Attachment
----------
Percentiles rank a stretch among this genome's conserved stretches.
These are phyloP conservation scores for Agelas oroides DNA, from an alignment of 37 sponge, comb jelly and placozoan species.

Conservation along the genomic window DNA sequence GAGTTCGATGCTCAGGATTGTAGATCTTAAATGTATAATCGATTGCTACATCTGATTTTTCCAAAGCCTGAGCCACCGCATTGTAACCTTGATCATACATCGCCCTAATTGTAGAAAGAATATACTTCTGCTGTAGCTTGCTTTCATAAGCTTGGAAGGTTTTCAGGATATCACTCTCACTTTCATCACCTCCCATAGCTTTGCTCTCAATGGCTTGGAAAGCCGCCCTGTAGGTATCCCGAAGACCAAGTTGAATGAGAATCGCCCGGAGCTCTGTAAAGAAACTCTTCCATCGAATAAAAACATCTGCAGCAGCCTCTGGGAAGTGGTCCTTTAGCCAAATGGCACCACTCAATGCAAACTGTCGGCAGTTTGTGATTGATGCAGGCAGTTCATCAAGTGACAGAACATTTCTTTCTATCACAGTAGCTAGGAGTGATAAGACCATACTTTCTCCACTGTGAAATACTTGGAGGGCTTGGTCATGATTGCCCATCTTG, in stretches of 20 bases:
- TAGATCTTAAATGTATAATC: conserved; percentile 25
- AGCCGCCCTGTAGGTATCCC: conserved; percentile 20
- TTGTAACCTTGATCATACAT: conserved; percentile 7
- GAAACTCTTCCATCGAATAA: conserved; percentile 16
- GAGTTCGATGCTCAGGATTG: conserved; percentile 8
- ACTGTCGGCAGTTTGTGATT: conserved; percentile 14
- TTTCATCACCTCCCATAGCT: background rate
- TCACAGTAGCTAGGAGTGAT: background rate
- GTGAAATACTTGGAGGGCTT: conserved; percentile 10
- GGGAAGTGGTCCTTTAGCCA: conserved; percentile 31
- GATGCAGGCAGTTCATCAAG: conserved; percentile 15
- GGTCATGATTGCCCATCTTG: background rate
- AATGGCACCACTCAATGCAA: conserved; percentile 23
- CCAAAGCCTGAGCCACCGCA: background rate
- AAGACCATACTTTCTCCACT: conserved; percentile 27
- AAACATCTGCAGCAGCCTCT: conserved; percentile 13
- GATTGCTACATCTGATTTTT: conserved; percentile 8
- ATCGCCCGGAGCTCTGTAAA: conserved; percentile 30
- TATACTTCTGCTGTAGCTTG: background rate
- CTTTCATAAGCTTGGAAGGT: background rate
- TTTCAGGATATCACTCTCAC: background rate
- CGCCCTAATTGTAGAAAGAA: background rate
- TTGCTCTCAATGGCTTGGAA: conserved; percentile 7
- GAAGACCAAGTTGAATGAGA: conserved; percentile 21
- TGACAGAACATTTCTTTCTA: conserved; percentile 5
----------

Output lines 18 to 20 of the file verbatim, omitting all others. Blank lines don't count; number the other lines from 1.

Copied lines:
- AAGACCATACTTTCTCCACT: conserved; percentile 27
- AAACATCTGCAGCAGCCTCT: conserved; percentile 13
- GATTGCTACATCTGATTTTT: conserved; percentile 8